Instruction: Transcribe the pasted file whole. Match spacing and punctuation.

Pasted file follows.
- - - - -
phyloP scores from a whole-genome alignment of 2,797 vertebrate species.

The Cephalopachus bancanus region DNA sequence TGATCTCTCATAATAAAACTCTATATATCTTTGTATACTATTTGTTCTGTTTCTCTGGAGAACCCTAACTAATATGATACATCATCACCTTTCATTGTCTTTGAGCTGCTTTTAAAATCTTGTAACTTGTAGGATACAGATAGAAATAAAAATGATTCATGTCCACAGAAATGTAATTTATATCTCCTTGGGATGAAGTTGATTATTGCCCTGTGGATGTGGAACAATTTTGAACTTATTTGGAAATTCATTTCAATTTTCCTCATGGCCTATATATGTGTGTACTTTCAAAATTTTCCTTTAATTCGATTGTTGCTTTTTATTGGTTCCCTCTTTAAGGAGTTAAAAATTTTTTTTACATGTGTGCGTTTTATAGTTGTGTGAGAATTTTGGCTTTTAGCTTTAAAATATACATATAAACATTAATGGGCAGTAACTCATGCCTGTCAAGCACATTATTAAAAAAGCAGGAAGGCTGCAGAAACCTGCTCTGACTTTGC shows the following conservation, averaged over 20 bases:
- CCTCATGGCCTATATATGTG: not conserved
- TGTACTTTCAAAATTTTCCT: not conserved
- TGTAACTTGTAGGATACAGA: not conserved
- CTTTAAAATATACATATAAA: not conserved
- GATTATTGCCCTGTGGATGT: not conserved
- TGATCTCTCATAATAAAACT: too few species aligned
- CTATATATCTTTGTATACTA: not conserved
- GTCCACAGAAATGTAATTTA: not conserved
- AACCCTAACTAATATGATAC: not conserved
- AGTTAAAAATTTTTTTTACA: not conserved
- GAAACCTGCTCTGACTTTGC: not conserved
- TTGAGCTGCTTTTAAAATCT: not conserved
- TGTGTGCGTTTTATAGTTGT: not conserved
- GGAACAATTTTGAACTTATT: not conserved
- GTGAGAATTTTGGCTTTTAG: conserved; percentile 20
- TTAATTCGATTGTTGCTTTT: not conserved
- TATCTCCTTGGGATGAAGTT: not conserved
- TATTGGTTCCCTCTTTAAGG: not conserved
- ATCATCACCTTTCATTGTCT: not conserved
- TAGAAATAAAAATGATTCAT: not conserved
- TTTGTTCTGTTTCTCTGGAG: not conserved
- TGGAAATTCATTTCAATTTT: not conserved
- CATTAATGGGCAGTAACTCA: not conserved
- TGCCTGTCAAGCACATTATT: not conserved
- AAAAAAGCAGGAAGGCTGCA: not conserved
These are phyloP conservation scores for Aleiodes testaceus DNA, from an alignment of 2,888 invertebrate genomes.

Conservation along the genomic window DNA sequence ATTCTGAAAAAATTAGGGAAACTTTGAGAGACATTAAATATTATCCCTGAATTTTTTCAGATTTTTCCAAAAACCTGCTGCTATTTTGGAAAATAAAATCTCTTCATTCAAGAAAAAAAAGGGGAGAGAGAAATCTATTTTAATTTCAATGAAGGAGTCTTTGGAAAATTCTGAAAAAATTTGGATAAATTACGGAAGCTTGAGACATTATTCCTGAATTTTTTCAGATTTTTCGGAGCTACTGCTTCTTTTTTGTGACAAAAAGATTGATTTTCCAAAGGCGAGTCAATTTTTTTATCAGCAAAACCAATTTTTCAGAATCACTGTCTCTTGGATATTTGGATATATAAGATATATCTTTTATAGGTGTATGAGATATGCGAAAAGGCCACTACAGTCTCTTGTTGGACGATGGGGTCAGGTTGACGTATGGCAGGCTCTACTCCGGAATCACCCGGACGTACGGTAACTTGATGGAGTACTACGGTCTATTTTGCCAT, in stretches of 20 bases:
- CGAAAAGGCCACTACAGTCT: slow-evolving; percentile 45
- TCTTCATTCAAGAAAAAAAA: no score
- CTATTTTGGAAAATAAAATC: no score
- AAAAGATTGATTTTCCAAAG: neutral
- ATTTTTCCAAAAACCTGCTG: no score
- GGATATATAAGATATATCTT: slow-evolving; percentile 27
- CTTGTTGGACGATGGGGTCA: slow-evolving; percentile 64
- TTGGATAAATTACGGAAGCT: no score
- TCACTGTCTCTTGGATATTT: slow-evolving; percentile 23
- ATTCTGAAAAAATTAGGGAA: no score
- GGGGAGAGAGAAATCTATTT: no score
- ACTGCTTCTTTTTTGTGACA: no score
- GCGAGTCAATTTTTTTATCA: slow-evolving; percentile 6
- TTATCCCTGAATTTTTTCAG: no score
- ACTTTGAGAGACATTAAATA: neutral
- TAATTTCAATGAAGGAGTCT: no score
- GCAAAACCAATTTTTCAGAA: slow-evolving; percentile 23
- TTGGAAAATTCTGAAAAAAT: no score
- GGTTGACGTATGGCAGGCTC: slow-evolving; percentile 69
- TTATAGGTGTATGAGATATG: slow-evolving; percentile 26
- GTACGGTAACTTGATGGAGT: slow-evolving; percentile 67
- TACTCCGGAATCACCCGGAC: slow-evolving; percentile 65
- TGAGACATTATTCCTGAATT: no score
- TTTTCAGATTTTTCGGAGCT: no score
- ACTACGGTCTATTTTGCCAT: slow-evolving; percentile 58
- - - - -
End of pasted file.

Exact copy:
phyloP scores from a whole-genome alignment of 2,797 vertebrate species.

The Cephalopachus bancanus region DNA sequence TGATCTCTCATAATAAAACTCTATATATCTTTGTATACTATTTGTTCTGTTTCTCTGGAGAACCCTAACTAATATGATACATCATCACCTTTCATTGTCTTTGAGCTGCTTTTAAAATCTTGTAACTTGTAGGATACAGATAGAAATAAAAATGATTCATGTCCACAGAAATGTAATTTATATCTCCTTGGGATGAAGTTGATTATTGCCCTGTGGATGTGGAACAATTTTGAACTTATTTGGAAATTCATTTCAATTTTCCTCATGGCCTATATATGTGTGTACTTTCAAAATTTTCCTTTAATTCGATTGTTGCTTTTTATTGGTTCCCTCTTTAAGGAGTTAAAAATTTTTTTTACATGTGTGCGTTTTATAGTTGTGTGAGAATTTTGGCTTTTAGCTTTAAAATATACATATAAACATTAATGGGCAGTAACTCATGCCTGTCAAGCACATTATTAAAAAAGCAGGAAGGCTGCAGAAACCTGCTCTGACTTTGC shows the following conservation, averaged over 20 bases:
- CCTCATGGCCTATATATGTG: not conserved
- TGTACTTTCAAAATTTTCCT: not conserved
- TGTAACTTGTAGGATACAGA: not conserved
- CTTTAAAATATACATATAAA: not conserved
- GATTATTGCCCTGTGGATGT: not conserved
- TGATCTCTCATAATAAAACT: too few species aligned
- CTATATATCTTTGTATACTA: not conserved
- GTCCACAGAAATGTAATTTA: not conserved
- AACCCTAACTAATATGATAC: not conserved
- AGTTAAAAATTTTTTTTACA: not conserved
- GAAACCTGCTCTGACTTTGC: not conserved
- TTGAGCTGCTTTTAAAATCT: not conserved
- TGTGTGCGTTTTATAGTTGT: not conserved
- GGAACAATTTTGAACTTATT: not conserved
- GTGAGAATTTTGGCTTTTAG: conserved; percentile 20
- TTAATTCGATTGTTGCTTTT: not conserved
- TATCTCCTTGGGATGAAGTT: not conserved
- TATTGGTTCCCTCTTTAAGG: not conserved
- ATCATCACCTTTCATTGTCT: not conserved
- TAGAAATAAAAATGATTCAT: not conserved
- TTTGTTCTGTTTCTCTGGAG: not conserved
- TGGAAATTCATTTCAATTTT: not conserved
- CATTAATGGGCAGTAACTCA: not conserved
- TGCCTGTCAAGCACATTATT: not conserved
- AAAAAAGCAGGAAGGCTGCA: not conserved
These are phyloP conservation scores for Aleiodes testaceus DNA, from an alignment of 2,888 invertebrate genomes.

Conservation along the genomic window DNA sequence ATTCTGAAAAAATTAGGGAAACTTTGAGAGACATTAAATATTATCCCTGAATTTTTTCAGATTTTTCCAAAAACCTGCTGCTATTTTGGAAAATAAAATCTCTTCATTCAAGAAAAAAAAGGGGAGAGAGAAATCTATTTTAATTTCAATGAAGGAGTCTTTGGAAAATTCTGAAAAAATTTGGATAAATTACGGAAGCTTGAGACATTATTCCTGAATTTTTTCAGATTTTTCGGAGCTACTGCTTCTTTTTTGTGACAAAAAGATTGATTTTCCAAAGGCGAGTCAATTTTTTTATCAGCAAAACCAATTTTTCAGAATCACTGTCTCTTGGATATTTGGATATATAAGATATATCTTTTATAGGTGTATGAGATATGCGAAAAGGCCACTACAGTCTCTTGTTGGACGATGGGGTCAGGTTGACGTATGGCAGGCTCTACTCCGGAATCACCCGGACGTACGGTAACTTGATGGAGTACTACGGTCTATTTTGCCAT, in stretches of 20 bases:
- CGAAAAGGCCACTACAGTCT: slow-evolving; percentile 45
- TCTTCATTCAAGAAAAAAAA: no score
- CTATTTTGGAAAATAAAATC: no score
- AAAAGATTGATTTTCCAAAG: neutral
- ATTTTTCCAAAAACCTGCTG: no score
- GGATATATAAGATATATCTT: slow-evolving; percentile 27
- CTTGTTGGACGATGGGGTCA: slow-evolving; percentile 64
- TTGGATAAATTACGGAAGCT: no score
- TCACTGTCTCTTGGATATTT: slow-evolving; percentile 23
- ATTCTGAAAAAATTAGGGAA: no score
- GGGGAGAGAGAAATCTATTT: no score
- ACTGCTTCTTTTTTGTGACA: no score
- GCGAGTCAATTTTTTTATCA: slow-evolving; percentile 6
- TTATCCCTGAATTTTTTCAG: no score
- ACTTTGAGAGACATTAAATA: neutral
- TAATTTCAATGAAGGAGTCT: no score
- GCAAAACCAATTTTTCAGAA: slow-evolving; percentile 23
- TTGGAAAATTCTGAAAAAAT: no score
- GGTTGACGTATGGCAGGCTC: slow-evolving; percentile 69
- TTATAGGTGTATGAGATATG: slow-evolving; percentile 26
- GTACGGTAACTTGATGGAGT: slow-evolving; percentile 67
- TACTCCGGAATCACCCGGAC: slow-evolving; percentile 65
- TGAGACATTATTCCTGAATT: no score
- TTTTCAGATTTTTCGGAGCT: no score
- ACTACGGTCTATTTTGCCAT: slow-evolving; percentile 58